Thursday, October 29, 2009

Chateau Amboise

The castle at Amboise was originally built for the strategic view it provided over the Loire River at an important crossing point - at that stage a ford, although there is now a bridge.

Constructed in the 11th century by the Count of Anjou, the chateau that we now see is a substantially modified building, having been converted a defensive castle to one which was comfortable to live in. The first great wave of changes came in the 15th century after the chateau was seized by Charles VII. It was Charles VIII who embarked on the most ambitious reconstructions, at the end of the 15th century, giving rise to many of the fine renaissance characteristics that we see today. Unfortunately he also died at the castle when he baged his head on a lintel! Francois I followed at the chateau, as it entered its golden era.

Equally interesting, the castle at Amboise was the first to have gardens laid out in the formal style that came to be known as 'French style gardens'.
The castle was now entering its most important period, around the first couple of decades of the 16th century, and frequently paid host to the leading writers and artists in Europe at that time. Notably Leonardo da Vinci visited as a guest, and worked in a nearby mansion, Clos Lucé, which is attached to the castle by a 500 metre long underground tunnel. Leonardo da Vinco was buried at St Huberts chapel at the castle, although it is not completely certain that the skeleton now said to be his is the right one, because of the disrepair that the chapel subsequently fell into.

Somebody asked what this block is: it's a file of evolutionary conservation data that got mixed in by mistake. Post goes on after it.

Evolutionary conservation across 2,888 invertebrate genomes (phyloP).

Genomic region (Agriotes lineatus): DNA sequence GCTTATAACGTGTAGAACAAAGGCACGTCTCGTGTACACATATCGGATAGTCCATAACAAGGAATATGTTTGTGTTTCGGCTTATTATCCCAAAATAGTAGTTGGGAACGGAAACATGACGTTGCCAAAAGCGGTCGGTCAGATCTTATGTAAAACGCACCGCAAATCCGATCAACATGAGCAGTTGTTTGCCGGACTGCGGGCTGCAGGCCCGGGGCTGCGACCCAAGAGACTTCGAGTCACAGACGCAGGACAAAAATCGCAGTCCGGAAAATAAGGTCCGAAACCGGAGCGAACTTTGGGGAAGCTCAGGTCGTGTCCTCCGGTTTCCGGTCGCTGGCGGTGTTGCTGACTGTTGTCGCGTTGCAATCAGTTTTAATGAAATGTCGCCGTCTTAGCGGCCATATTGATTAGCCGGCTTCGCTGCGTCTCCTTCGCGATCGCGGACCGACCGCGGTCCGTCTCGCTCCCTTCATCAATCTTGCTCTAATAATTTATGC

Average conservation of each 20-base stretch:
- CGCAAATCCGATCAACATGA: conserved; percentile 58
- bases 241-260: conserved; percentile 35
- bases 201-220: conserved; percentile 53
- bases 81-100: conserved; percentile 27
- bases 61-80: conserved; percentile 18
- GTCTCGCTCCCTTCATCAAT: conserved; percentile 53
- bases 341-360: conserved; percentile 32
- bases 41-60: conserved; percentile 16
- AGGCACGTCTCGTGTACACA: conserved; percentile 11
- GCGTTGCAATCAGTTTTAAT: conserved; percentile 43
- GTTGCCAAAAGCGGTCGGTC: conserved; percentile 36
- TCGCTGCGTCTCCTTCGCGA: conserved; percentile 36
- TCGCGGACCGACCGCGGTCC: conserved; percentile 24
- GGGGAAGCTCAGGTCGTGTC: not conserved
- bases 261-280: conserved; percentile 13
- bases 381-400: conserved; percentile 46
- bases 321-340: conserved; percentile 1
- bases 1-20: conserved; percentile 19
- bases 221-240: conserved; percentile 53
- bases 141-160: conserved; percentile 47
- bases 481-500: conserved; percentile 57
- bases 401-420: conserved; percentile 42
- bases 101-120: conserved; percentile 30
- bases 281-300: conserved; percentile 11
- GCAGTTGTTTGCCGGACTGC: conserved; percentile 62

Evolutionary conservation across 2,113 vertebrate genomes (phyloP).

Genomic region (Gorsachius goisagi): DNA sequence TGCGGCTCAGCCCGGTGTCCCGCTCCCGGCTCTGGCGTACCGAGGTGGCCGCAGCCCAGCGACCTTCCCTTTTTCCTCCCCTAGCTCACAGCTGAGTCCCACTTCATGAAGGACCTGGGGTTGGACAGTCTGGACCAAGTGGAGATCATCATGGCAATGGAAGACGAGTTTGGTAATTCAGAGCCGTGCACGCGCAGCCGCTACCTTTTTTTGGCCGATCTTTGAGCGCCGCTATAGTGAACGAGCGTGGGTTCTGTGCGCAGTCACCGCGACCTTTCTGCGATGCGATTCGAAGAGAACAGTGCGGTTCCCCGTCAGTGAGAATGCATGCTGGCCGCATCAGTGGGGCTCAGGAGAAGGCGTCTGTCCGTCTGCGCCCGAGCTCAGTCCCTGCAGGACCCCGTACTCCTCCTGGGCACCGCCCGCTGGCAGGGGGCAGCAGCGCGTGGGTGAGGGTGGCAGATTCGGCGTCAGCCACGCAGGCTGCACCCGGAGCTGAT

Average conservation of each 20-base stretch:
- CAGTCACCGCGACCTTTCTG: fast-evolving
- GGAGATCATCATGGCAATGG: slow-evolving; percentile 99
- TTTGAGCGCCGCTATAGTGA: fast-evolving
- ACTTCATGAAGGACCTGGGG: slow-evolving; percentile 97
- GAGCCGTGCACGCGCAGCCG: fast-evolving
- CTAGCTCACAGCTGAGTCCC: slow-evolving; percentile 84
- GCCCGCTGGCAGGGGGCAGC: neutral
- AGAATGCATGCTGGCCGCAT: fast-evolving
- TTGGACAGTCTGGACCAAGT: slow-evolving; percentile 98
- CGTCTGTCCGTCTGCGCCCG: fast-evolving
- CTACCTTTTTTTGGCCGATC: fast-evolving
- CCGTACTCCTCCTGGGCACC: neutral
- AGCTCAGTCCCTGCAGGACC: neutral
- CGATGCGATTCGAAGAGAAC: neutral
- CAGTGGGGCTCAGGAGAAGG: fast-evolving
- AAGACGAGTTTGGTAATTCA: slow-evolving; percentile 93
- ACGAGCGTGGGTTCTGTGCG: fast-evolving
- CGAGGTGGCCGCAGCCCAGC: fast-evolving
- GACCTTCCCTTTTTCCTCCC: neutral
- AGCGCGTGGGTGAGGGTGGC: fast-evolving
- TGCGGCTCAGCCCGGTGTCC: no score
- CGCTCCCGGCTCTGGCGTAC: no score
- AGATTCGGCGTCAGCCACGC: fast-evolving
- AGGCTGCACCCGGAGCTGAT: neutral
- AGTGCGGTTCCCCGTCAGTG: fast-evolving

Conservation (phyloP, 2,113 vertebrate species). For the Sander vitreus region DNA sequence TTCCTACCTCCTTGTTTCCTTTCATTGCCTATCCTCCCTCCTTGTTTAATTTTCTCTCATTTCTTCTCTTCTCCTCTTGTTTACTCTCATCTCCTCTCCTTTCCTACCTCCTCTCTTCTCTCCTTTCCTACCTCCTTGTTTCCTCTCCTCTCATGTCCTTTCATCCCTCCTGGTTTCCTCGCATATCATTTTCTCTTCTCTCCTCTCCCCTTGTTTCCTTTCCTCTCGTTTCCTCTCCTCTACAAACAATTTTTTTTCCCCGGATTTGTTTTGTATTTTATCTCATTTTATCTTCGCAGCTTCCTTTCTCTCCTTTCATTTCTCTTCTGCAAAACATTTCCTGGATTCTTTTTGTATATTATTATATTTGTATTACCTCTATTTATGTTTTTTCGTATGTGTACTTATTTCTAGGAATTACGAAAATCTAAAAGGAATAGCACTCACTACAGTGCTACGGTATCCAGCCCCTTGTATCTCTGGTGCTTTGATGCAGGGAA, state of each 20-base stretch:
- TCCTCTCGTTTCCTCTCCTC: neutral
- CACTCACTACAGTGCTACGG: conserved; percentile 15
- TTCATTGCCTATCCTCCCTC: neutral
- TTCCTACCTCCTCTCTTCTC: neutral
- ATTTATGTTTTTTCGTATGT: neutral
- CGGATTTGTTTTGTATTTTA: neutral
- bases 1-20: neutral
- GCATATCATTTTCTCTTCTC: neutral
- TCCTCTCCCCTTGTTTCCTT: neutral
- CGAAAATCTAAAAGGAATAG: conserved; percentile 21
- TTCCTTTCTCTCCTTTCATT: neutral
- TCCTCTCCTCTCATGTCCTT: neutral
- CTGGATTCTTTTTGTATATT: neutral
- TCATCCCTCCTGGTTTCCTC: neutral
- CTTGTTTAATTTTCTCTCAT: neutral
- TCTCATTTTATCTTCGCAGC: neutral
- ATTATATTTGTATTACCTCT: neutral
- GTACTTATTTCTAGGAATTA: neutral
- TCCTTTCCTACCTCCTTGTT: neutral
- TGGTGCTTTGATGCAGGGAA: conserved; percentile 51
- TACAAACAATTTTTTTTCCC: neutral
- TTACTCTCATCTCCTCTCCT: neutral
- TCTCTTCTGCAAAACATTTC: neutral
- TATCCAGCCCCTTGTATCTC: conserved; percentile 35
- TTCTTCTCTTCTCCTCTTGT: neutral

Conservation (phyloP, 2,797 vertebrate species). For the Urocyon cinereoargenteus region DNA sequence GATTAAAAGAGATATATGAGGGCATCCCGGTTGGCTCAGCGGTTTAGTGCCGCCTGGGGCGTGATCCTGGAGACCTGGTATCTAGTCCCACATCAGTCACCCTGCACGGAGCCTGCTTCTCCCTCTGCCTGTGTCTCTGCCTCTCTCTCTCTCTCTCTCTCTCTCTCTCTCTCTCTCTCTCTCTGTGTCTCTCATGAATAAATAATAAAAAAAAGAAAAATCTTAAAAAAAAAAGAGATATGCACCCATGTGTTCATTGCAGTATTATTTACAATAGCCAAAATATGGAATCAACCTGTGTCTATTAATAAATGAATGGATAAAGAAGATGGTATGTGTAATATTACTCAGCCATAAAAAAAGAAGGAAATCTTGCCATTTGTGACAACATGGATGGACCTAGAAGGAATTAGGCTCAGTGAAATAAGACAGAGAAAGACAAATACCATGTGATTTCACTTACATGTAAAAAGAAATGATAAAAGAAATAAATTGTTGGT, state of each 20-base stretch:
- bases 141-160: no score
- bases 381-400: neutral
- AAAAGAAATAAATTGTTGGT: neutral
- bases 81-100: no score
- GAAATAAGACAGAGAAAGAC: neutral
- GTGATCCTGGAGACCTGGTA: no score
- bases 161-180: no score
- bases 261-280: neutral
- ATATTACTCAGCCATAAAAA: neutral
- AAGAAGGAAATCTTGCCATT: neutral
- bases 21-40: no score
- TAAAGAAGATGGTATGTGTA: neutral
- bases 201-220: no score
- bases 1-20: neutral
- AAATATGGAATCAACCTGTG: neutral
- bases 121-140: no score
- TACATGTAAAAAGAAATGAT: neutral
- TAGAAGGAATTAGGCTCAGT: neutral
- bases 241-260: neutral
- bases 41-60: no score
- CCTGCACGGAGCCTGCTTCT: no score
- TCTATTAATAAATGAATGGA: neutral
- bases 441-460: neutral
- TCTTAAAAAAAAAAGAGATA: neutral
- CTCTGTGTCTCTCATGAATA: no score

Notable residents also included Henry II, Catherine de Medici, and Mary Queen of Scots.

Perhaps the most bleak moment in the castles history was in 1560, during the Wars of Religion, when 1,200 protestants were disembowelled and hung from the castle walls - it's hard to imagine now what a terrible the site the castle must have been at that time.

The royals came to prefer to stay closer to Paris, and from the reign of Henry IV onwards the castle was occupied much less frequently.

From the 17th century onwards Amboise chateau served as a prison, but was never again to regain the glory of the earlier centuries and fell into disrepair. Following the French revolution much of the castle was demolished, to be in part rebuilt in the 19th century by King Louis-Philippe. After further turmoil and damage during the Second World War, it is now a descendant of Louis-Philippe who maintains the castle as a tourist attraction.

The castle is an impressive site to visit, although it is much dimished in size from its heyday - only one fifth of the original castle remains. There is also a highly regarded collection of renaissance furniture and furnishings to see on a visit to Amboise, as well as enjoying the views from the carefully maintained gardens.

You will also want to visit the Chapel of Saint-Hubert, which has some good stained glass windows as well as the tomb of Leonardo da Vinci.

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